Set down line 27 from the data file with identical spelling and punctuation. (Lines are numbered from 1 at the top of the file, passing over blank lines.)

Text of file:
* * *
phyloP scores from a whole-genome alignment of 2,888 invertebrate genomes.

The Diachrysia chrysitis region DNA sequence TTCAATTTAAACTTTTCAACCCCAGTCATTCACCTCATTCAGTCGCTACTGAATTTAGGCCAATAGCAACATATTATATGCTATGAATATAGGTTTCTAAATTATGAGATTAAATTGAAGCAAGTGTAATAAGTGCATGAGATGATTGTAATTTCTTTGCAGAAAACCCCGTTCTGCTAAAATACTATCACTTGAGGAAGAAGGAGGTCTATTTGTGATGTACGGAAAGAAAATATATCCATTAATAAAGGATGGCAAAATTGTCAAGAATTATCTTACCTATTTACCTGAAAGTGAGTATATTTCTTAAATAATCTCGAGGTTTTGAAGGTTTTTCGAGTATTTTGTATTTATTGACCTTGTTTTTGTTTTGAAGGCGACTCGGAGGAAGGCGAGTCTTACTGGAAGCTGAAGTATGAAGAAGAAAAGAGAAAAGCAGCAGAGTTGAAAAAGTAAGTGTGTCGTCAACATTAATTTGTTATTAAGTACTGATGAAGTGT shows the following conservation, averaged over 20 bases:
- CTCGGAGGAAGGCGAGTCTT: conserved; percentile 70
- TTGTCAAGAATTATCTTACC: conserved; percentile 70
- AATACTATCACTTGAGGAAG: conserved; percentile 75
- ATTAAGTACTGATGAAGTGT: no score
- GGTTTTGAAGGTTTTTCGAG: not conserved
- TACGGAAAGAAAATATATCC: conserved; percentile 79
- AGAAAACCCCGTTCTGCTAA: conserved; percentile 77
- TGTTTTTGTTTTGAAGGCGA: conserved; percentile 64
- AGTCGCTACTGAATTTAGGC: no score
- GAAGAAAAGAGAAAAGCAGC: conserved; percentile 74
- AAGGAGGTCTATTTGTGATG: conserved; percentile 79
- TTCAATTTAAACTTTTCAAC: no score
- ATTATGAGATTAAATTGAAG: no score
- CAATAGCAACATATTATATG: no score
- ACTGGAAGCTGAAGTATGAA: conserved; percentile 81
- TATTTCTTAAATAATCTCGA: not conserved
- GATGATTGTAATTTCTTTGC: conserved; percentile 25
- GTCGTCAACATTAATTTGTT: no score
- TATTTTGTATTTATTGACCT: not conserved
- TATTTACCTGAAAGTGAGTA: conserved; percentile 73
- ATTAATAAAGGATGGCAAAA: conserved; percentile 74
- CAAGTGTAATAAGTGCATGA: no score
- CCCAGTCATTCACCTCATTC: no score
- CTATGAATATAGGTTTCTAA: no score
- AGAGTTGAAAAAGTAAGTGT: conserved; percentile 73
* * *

- AGAGTTGAAAAAGTAAGTGT: conserved; percentile 73